On October 1, 2021 Governor Newsom approved Senate Bill Number 447 (“SB 447”) amending the California Code of Civil Procedure to permit damages for a decedent’s pain, suffering, or disfigurement to be recovered in an action brought by the decedent’s personal representative or successor in interest. Like many States, in California a cause of action that survives the death of the person entitled to commence an action or proceeding passes to the decedent’s successor in interest and an action may be commenced by the decedent’s personal representative or, if none, by the decedent’s successor in interest. As previously reported by the Defense Litigation Insider in September 2021 here, prior to the enactment of SB 447, California law limited the damages recoverable in such an action or proceeding to the loss or damage that the decedent sustained or incurred before death, including any penalties or punitive or exemplary damages that the decedent would have been entitled to recover had the decedent lived. Specifically, California law prohibited the recovery of damages for the decedent’s pain, suffering, or disfigurement in that action or proceeding.

SB 447, now codified as California Code of Civil Procedure (“CCP”) Section 377.34 as amended, permits damages for a decedent’s pain, suffering, or disfigurement to be recovered in an action brought by the decedent’s personal representative or successor in interest if the action or proceeding was granted a specified preference under CCP Section 36 before January 1, 2022, or was filed on or after January 1, 2022, and before January 1, 2026. The amendment requires plaintiffs recovering under this statute to report their awards to the Judicial Council and the Judicial Council will provide this information to the Legislature. We anticipate that after a period of collecting this data the Legislature will revisit whether to maintain CCP Section 337.34 in its current iteration or consider amendments to same.

The new law goes into effect in January 2022 and reads, as amended, in full as follows:

(a) In an action or proceeding by a decedent’s personal representative or successor in interest on the decedent’s cause of action, the damages recoverable are limited to the loss or damage that the decedent sustained or incurred before death, including any penalties or punitive or exemplary damages that the decedent would have been entitled to recover had the decedent lived, and do not include damages for pain, suffering, or disfigurement.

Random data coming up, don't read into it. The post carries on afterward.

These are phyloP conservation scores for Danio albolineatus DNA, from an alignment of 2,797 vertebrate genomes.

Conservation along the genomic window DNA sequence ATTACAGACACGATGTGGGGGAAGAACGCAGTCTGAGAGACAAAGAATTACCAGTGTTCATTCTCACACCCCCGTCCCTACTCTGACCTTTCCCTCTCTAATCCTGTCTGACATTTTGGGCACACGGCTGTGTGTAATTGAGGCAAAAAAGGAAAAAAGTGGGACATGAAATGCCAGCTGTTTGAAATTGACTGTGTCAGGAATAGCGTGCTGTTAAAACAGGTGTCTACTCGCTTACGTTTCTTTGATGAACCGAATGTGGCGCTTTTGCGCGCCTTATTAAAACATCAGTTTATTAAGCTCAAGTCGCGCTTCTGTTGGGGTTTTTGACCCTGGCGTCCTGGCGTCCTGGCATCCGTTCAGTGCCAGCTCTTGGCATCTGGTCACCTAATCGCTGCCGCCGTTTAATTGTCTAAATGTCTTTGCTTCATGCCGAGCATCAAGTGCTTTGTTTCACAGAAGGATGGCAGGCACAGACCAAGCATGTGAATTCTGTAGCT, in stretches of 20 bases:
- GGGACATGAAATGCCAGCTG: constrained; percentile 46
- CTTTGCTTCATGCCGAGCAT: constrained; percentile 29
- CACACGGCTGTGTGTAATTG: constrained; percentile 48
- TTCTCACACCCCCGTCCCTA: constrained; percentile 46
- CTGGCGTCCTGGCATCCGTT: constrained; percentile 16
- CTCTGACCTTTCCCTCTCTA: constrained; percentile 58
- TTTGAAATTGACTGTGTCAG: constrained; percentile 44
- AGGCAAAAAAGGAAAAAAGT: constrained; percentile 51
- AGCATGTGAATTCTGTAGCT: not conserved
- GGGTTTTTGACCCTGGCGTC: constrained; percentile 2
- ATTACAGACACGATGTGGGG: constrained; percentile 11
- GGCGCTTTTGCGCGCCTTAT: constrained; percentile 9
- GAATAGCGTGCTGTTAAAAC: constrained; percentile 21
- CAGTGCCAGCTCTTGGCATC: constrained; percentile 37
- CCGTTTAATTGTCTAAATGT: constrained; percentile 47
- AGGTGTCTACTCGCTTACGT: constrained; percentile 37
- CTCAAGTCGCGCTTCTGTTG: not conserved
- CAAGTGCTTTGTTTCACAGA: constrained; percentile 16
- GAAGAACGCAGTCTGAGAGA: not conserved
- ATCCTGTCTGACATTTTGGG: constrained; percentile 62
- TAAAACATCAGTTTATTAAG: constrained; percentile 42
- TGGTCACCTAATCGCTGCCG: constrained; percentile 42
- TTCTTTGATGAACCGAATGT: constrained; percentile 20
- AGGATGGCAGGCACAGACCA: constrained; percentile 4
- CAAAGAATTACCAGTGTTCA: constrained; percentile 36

(b) Notwithstanding subdivision (a), in an action or proceeding by a decedent’s personal representative or successor in interest on the decedent’s cause of action, the damages recoverable may include damages for pain, suffering, or disfigurement if the action or proceeding was granted a preference pursuant to Section 36 before January 1, 2022, or was filed on or after January 1, 2022, and before January 1, 2026.
(c) A plaintiff who recovers damages pursuant to subdivision (b) between January 1, 2022, and January 1, 2025, inclusive, shall, within 60 days after obtaining a judgment, consent judgment, or court-approved settlement agreement entitling the plaintiff to the damages, submit to the Judicial Council a copy of the judgment, consent judgment, or court-approved settlement agreement, along with a cover sheet detailing all of the following information:
(1) The date the action was filed.
(2) The date of the final disposition of the action.
(3) The amount and type of damages awarded, including economic damages and damages for pain, suffering, or disfigurement.
(d) (1) On or before January 1, 2025, the Judicial Council shall transmit to the Legislature a report detailing the information received pursuant to subdivision (c) for all judgements, consent judgements, or court-approved settlement agreements rendered from January 1, 2022, to July 31, 2024, inclusive, in which damages were recovered pursuant to subdivision (b). The report shall comply with Section 9795 of the Government Code.
(2) This subdivision shall become inoperative on January 1, 2029, pursuant to Section 10231.5 of the Government Code.
(e) Nothing in this section alters Section 3333.2 of the Civil Code.
(f) Nothing in this section affects claims brought pursuant to Chapter 11 (commencing with Section 15600) of Part 3 of Division 9 of the Welfare and Institutions Code.

Code Civ. Proc., § 377.34 (amendments emphasized).